Sununu signs historic ‘keno kindergarten’ bill into law

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Gov. Chris Sununu poses with students from Penacook Elementary, where he ceremoniously signed the full-day kindergarten bill into law. Courtesy Photo

CONCORD, NH – Gov. Chris Sununu on Wednesday signed into law Senate Bill 191, a bill that will provide full-day kindergarten programs through state-administered grants of $1,100 per student from proceeds earned through keno gambling. He was surrounded by some of his youngest constituents, students from Penacook Elementary School, who spelled Sununu’s name out in colorful alphabet blocks on the table used for signing the bill.

“The investments made today will give New Hampshire’s children a strong foundation for tomorrow’s future. I am proud to be the first governor to deliver a real full-day kindergarten program for communities across our state, which will close the opportunity gap and provide students, regardless of their economic status, an extra step up as they enter the first grade. Full-day kindergarten is good for children and families, and a critical tool in retaining our future workforce,” Sununu said in a statement released after the vote. 

Right now the state pays half it’s per-student amount for kindergarteners, about $1,800. Under the new law, the state will provide an additional minimum of $1,100 per full-day kindergarten student starting in 2019 and more in later years if keno revenues surpass projections.

It’s estimated that the program would provide an additional $14.5 million in education grants for public schools in fiscal year 2018 [see calculations below.] 

Manchester Alderman Pat Long, who is also serves as a Democratic state rep, says he reluctantly voted for the bill.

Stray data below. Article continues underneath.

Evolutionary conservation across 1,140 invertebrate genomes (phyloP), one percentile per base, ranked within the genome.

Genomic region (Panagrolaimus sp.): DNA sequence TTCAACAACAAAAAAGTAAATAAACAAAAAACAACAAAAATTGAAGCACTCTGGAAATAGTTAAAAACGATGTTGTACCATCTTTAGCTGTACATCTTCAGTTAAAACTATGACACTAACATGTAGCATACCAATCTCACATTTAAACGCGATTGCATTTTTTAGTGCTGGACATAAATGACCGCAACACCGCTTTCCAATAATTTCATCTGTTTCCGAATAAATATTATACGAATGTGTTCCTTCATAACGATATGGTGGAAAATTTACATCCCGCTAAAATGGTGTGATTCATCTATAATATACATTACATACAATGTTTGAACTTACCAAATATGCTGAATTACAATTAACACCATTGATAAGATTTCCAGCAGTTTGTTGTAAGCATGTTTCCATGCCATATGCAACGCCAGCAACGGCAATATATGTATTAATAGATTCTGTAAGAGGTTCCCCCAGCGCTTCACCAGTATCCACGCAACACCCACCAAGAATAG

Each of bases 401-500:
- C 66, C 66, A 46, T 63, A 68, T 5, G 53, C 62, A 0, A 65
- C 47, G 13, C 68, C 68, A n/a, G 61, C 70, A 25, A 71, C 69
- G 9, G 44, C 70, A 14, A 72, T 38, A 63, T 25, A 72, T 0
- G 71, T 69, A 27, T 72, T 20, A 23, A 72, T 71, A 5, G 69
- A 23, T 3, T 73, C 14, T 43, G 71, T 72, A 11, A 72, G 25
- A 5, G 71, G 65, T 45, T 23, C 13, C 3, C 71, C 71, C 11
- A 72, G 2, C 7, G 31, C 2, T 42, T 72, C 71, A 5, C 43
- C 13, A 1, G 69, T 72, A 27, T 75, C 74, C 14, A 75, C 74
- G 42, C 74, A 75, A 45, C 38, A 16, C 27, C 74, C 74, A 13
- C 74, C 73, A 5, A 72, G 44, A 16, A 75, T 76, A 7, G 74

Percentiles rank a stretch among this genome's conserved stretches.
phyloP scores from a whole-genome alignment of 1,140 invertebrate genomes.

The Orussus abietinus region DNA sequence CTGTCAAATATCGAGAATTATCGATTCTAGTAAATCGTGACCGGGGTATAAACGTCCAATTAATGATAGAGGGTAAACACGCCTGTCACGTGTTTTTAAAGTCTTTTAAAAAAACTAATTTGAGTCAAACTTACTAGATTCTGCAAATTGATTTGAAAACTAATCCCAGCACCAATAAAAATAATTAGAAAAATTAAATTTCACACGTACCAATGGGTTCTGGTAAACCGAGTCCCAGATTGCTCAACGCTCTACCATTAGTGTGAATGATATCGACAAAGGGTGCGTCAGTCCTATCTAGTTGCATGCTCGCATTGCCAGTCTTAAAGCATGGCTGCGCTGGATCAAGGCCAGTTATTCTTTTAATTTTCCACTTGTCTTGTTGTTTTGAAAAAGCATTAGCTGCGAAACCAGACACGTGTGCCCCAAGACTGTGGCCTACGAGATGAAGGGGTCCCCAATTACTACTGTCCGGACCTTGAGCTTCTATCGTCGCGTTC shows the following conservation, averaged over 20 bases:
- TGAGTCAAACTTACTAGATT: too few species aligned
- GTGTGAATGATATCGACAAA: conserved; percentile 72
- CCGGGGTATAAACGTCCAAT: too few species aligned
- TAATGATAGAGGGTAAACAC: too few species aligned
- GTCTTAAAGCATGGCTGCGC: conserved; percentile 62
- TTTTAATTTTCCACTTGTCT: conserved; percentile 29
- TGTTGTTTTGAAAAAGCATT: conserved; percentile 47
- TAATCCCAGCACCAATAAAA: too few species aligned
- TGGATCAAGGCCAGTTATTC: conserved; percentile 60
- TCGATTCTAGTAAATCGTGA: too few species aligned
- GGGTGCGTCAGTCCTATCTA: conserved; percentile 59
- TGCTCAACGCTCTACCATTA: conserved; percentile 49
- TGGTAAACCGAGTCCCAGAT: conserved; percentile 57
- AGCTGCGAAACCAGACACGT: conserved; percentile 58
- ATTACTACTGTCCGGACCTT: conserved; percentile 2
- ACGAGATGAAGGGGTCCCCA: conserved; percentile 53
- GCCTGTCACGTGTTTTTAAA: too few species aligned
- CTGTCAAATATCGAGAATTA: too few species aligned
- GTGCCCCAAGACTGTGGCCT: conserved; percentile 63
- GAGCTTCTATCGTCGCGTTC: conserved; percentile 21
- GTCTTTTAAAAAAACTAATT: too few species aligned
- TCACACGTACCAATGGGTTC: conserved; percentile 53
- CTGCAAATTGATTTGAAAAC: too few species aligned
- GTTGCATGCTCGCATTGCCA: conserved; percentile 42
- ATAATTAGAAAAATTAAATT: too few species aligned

“I’m not happy with it. I did vote for it, because I think it’s important to start funding kindergarten now. In the 2019 budget we’ll be looking at a minimum of $1.1 million for education, and more if keno does well,” Long said. “But I don’t like the keno aspect.”

Long said the next step is for New Hampshire voters by referendum to decide whether to allow keno in their individual towns and cities. In Manchester, that means the question will be placed on a future municipal election ballot. Manchester would likely be a solid revenue generator for the game of chance, which has been brought before lawmakers unsuccessfully in the past, says Long.  The tie-in to education was decided by a committee of conference prior to the vote and legislators like Long could only vote the measure up or down once it passed the House and Senate.

“So, while I didn’t like the keno component, I had to weigh the lesser of the two evils,” he said.

The goal according to Sununu is to improve education for all New Hampshire students.

Mark Shriver, President of the Save the Children Action Network, a non-partisan non-profit organization that lobbies for educational issues, praised New Hampshire’s expansion of state funding for full-day kindergarten as the right thing for children.

“This legislation is a crucial step forward in ensuring more kids in New Hampshire receive access to a high-quality kindergarten program and a strong start in life. I’m grateful to leaders on both sides of the aisle, especially Governor Sununu and Senator David Watters, who worked across party lines and put kids first,” said Shriver. “While we celebrate this accomplishment, we know there is much more work to do in New Hampshire and across the country in providing all kids access to high-quality early childhood education, which helps ensure a bright future for our economy and nation as a whole.”

From the bill:

According to the language taken directly from the bill, the definition of “average daily membership in attendance” (ADMA), for the purpose of calculating adequate education grants, by eliminating that kindergarten pupils shall count as no more than half day attendance, effective for the FY 2018 education grant payments.  The per pupil base adequacy cost for FY 2018 is $3,636.06, with the kindergarten maximum of $1,818.03.  Based on  preliminary data, which does not include new full-day programs that may have started in September of 2016, traditional public schools will see a total increase of $14,537,978 in adequate education grants in FY 2018 under this bill.

In addition, public charter schools would receive additional funding to the extent they offer full-day kindergarten.  The Department of Education estimates 193 full-day kindergarten students for a total increase in aid of $350,880 (193 X $1,808.03).

FY 2018 Preliminary Data*





Adequate Education Grants




Statewide Education Property Tax








*Data is not available to provide estimates beyond FY 2018.


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About Carol Robidoux 5854 Articles
Longtime NH journalist and publisher of Loves R&B, German beer, and the Queen City!